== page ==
Aston Villa reduce losses but see revenue plummet during first Championship campaign
Villa saw reduced overall losses but also a dramatic drop in revenue during their first season in the Championship.
The club’s accounts for the 2016-17 campaign, their first under the ownership of Tony Xia, revealed an overall loss of £14.5million - down from £81m the previous year.
That is also despite Villa, who finished 13th in the table, splashing out more on players than any other club in the division.
But the impact of relegation from the Premier League - and the club's acute need to reclaim top flight status swiftly - was laid bare in figures which showed a sharp drop in revenue across the board, with a total reduction in turnover of more than £35m to £73.8m.
Gate receipts fell from £12.4m to £10.7m, while broadcasting revenues reduced from £65m to £48m.
Hardest hit was the club’s commercial income, which was cut by more than half, including a fall in sponsorship of more than £9m to just £2.7m.
The reduced overall losses were chiefly due to both parachute payments and a £26.6m profit on player sales over the course of the financial year. Villa were effectively losing more than £800,000-a-week before those sales were taken into account.
The club still spent big during the initial months of Xia’s reign, with more than £88million splashed out on player signings during the first two transfer windows following his takeover in June 2016.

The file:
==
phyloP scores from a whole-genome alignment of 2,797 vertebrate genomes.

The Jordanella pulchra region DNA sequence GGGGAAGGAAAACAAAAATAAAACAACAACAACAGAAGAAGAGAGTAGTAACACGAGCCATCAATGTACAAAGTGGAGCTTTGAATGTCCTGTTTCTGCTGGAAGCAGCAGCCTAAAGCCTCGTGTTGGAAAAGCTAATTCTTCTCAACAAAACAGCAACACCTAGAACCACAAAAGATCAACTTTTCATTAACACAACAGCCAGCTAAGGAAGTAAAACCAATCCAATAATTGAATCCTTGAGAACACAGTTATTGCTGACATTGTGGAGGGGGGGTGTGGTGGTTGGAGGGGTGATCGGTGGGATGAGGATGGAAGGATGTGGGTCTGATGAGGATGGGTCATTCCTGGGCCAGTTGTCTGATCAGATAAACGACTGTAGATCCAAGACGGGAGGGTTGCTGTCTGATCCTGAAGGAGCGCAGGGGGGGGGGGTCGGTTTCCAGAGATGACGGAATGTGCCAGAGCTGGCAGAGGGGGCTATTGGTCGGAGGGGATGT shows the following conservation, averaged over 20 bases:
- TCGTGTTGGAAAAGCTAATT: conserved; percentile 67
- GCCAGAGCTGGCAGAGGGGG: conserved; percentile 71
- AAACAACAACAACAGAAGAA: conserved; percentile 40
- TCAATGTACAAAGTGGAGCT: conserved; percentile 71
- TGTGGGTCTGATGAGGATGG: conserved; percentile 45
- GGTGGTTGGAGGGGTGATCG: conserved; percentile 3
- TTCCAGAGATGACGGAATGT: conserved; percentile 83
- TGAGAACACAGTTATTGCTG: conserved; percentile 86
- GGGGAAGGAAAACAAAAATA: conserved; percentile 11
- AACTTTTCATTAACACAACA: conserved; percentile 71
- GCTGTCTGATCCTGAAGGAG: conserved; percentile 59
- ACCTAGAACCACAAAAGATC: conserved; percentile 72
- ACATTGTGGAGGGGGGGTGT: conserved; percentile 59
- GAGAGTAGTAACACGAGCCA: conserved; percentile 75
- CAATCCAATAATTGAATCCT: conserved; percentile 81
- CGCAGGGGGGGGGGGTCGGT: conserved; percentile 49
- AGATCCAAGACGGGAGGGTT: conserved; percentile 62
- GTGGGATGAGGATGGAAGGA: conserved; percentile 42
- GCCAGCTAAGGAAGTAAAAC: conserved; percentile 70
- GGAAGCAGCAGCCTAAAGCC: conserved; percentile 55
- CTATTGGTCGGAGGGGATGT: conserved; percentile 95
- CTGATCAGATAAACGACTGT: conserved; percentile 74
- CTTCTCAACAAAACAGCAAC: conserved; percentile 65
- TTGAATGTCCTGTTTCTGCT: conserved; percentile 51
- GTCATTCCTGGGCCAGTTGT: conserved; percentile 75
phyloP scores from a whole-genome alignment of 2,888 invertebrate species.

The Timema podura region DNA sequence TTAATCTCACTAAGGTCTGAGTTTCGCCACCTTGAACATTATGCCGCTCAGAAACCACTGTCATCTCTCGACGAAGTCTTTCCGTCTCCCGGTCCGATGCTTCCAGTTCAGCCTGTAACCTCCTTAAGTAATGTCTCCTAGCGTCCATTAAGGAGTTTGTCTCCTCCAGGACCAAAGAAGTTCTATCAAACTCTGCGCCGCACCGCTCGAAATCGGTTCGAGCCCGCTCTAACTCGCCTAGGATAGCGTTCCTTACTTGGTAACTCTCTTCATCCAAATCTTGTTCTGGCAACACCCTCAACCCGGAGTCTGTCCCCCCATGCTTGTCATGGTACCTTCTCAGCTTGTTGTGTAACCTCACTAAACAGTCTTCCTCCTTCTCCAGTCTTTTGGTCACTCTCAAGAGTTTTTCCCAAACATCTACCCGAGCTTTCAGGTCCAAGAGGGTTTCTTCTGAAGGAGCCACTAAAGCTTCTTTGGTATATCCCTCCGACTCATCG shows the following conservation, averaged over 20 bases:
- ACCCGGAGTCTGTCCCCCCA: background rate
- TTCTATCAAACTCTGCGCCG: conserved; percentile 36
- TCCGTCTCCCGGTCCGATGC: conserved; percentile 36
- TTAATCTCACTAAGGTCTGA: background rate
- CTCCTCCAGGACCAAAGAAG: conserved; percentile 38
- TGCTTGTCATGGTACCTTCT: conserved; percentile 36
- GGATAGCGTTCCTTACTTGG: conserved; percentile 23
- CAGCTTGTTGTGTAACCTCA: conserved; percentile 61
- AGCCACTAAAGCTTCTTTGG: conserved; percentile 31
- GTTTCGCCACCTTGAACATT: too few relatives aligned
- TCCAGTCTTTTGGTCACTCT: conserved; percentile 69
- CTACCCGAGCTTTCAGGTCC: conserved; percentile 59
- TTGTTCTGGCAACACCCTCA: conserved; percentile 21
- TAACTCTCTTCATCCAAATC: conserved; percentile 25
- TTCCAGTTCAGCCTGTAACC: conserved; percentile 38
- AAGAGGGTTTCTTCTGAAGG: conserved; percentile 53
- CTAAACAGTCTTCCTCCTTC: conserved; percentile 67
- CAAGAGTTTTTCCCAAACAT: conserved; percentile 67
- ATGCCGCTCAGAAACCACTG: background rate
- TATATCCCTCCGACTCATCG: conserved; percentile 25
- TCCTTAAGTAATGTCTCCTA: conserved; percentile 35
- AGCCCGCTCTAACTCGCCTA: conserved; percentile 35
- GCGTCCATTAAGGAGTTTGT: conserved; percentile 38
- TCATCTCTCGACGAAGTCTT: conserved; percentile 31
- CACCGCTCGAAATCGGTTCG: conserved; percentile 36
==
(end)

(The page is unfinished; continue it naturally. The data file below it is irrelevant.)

Yet concerns over Financial Fair Play rules saw the club spend just £2.9m on players last summer, with Villa actually returning a net profit of £19.5m on transfer sales during that window.
Elsewhere, the consequences of relegation could further be seen in reduced staffing levels, with the club’s overall number of employees falling from 543 to 401, while the number of part-time staff was cut from 1,080 to 663.
Wages also fell by more than a third, yet Villa remained among the biggest spenders in the Championship, with a total wage bill of £61million.
A further reduction was found in the salary received by the club’s top director, with the accounts revealing chief executive Keith Wyness was paid £357,000.
That is a sharp decrease from the £3million given to predecessor Tom Fox during his final year at the club, though that figure is understood to have also included the American's pay-off following his exit in March 2016.